April 1, 2009 / 8:40 PM / 11 years ago

Insomnia boosts short sleepers' hypertension risk

NEW YORK (Reuters Health) - People with insomnia who are actually getting very little sleep have a sharply higher risk of high blood pressure than their peers who have no trouble catching Z’s, new research shows.

The findings make it clear that insomnia can have real medical consequences, and is not just a disorder of the “worried well,” Dr. Alexandros N. Vgontzas, director of the Sleep Research and Treatment Center at the Penn State College of Medicine in Hershey, told Reuters Health.

About 1 in 10 people have insomnia, Vgontzas notes, but the health consequences of a much less common sleep problem, sleep apnea, have gotten a lot more attention. Previous research has shown, he added, that people with insomnia have higher levels of the stress hormone cortisol, greater activation of the sympathetic nervous system, and psychiatric problems such as anxiety and depression.

To investigate whether insomnia might also carry cardiovascular risks, Vgontzas and his team had 1,741 men and women spend a night in their lab to measure how long they actually slept. Self-reports of sleep duration, the researcher noted, are notoriously inaccurate.

Eight percent of the study participants reported having insomnia, defined as difficulty falling asleep that lasted for at least 1 year, while 22 percent had less severe sleep problems. The rest were normal sleepers. Lab testing showed that half of the study participants got at least 6 hours of sleep, about a quarter slept for 5 to 6 hours, and the rest slept for less than 5 hours.

Among the subjects with insomnia who slept less than 5 hours, the risk of high blood pressure was 50percent greater than for those who didn’t have insomnia and logged 6 hours or more of sleep. People with insomnia who slept 5 to 6 hours had a 350 percent increased risk of hypertension.

But the people with insomnia who slept for at least 6 hours had no greater risk of hypertension. People with less serious sleep problems who slept less than 6 hours also had an increased risk of high blood pressure, but it was lower than for the true insomniacs.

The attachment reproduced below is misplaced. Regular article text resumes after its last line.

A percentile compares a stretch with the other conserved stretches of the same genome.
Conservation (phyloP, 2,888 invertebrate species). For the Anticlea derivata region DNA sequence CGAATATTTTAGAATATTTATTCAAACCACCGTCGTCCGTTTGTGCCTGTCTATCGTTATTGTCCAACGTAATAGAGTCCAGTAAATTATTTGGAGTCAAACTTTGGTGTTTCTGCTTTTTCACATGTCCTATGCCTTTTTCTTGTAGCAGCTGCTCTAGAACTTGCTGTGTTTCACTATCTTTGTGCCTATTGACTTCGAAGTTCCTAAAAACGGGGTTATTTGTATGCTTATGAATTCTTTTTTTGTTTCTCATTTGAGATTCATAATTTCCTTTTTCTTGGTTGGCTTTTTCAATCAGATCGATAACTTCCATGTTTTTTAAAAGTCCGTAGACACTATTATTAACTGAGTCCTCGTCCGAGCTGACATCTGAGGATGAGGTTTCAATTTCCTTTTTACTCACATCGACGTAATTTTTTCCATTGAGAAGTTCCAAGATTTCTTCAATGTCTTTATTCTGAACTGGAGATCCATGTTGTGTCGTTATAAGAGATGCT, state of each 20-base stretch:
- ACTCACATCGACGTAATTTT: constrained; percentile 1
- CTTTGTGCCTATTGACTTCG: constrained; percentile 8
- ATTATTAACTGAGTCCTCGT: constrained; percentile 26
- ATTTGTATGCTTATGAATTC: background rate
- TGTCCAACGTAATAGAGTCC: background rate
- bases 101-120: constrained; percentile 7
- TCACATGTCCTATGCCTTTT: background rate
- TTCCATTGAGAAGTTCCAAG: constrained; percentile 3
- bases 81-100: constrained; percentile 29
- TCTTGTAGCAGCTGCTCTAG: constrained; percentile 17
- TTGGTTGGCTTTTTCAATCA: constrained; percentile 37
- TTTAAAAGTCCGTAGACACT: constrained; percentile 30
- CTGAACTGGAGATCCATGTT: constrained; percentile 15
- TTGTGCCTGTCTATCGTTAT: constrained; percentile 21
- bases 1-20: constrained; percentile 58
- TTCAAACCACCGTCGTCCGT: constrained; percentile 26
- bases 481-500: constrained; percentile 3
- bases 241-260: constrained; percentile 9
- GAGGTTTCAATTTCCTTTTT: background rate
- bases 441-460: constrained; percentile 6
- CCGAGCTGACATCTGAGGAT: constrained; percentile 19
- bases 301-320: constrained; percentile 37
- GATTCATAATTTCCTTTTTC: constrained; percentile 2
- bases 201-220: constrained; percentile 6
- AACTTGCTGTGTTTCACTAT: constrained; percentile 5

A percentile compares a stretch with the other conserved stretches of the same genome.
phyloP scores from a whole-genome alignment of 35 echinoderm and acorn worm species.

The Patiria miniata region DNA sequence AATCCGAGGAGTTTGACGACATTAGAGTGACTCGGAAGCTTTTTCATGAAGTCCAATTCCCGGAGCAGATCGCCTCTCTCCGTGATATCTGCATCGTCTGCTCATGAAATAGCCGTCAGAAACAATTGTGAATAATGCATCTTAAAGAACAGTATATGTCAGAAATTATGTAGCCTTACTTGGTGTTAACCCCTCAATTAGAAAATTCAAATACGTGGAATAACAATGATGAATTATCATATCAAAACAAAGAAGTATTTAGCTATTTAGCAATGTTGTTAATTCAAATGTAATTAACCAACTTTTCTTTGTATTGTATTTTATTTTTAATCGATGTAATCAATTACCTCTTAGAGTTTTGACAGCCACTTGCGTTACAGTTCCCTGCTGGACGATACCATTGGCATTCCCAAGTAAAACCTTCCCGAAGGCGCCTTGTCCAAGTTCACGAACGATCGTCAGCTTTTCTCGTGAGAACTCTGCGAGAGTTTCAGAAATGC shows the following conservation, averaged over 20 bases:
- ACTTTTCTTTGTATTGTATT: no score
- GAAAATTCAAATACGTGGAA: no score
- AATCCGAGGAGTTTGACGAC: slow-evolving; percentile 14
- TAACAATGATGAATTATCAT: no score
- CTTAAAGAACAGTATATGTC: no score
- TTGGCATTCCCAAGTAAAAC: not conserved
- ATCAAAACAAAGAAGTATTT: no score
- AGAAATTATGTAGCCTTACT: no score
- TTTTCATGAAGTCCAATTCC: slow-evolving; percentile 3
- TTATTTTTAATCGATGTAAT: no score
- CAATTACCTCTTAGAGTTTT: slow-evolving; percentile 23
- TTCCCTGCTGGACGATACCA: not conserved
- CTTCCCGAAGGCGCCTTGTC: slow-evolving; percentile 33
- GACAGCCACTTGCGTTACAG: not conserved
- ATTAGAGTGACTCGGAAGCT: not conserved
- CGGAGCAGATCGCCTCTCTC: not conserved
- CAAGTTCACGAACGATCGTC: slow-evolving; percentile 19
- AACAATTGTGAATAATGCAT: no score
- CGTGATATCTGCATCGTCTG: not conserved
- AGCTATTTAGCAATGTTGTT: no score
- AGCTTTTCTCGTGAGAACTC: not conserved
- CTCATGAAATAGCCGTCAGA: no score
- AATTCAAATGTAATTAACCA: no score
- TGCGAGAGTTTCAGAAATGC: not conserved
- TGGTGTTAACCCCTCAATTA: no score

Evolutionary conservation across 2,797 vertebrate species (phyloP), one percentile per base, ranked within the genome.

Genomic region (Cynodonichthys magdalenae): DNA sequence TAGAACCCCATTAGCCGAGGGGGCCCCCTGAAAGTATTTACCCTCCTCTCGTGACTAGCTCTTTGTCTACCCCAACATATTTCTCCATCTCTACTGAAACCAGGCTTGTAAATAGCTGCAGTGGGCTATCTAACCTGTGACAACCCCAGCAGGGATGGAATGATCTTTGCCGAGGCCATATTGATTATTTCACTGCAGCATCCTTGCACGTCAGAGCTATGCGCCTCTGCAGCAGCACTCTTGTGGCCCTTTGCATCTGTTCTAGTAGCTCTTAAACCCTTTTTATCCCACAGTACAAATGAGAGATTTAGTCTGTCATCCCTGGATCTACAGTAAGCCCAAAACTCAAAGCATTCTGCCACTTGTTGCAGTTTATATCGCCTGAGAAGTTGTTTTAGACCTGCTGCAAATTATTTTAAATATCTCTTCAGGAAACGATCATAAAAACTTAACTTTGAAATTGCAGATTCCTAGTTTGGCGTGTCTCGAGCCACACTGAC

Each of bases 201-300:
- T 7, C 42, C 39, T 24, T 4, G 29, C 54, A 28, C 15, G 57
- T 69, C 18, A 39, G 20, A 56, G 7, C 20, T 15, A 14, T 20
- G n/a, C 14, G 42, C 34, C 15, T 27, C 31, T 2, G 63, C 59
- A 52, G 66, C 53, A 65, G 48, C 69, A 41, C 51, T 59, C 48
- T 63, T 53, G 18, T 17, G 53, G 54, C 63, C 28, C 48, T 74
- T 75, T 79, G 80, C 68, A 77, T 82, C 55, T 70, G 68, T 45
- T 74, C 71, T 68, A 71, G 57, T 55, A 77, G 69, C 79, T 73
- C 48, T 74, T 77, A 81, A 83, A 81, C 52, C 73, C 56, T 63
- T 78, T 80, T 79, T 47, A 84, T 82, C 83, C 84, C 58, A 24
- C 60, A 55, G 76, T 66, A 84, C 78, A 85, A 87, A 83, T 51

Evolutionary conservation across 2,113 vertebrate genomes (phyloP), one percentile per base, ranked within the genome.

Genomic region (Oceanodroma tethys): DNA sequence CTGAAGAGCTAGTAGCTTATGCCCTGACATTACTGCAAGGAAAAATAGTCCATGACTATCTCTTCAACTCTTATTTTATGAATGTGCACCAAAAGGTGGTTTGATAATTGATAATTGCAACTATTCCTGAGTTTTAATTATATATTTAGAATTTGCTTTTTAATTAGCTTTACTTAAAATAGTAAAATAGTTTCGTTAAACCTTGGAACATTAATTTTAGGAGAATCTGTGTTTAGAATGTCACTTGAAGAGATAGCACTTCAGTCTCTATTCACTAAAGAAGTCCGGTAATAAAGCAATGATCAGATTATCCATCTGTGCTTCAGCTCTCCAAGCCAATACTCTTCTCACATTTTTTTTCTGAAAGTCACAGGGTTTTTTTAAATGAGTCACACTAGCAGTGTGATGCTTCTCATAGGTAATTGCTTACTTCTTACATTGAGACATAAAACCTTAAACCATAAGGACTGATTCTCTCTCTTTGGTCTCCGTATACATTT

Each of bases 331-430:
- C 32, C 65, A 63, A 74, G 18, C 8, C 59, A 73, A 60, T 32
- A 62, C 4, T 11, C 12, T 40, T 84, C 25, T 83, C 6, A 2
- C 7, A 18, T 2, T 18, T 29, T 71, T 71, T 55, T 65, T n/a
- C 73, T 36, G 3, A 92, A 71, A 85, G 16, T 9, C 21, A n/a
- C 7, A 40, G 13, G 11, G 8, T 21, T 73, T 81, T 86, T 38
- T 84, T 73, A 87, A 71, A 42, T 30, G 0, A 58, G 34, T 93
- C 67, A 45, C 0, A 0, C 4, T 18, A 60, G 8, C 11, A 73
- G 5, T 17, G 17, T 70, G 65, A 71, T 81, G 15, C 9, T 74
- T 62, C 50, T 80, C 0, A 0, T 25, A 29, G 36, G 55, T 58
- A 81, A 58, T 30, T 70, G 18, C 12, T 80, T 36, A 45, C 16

lasting for 1 year or longer. Poor sleep was defined as moderate to severe complaints of failure to fall asleep, not being able to stay asleep, and early wakening without a feeling of being rested. Subjects were defined as normal sleepers if they did not fall into either of the previous categories.

Right now, Vgontzas said, insomnia is typically treated with medication and psychotherapy. While the findings make it clear that people with insomnia and short sleep should take priority in treatment, he added, this doesn’t mean that people with insomnia who actually get relatively decent amounts of sleep shouldn’t be treated too.

Finally, he noted, while sending everyone with insomnia to the sleep lab would bankrupt the health care system, a technique called actigraphy in which a person wears a wristwatch-like device to measure their movements is an effective and much less expensive option for identifying people with short sleep duration.

SOURCE: SLEEP, April 1, 2009.

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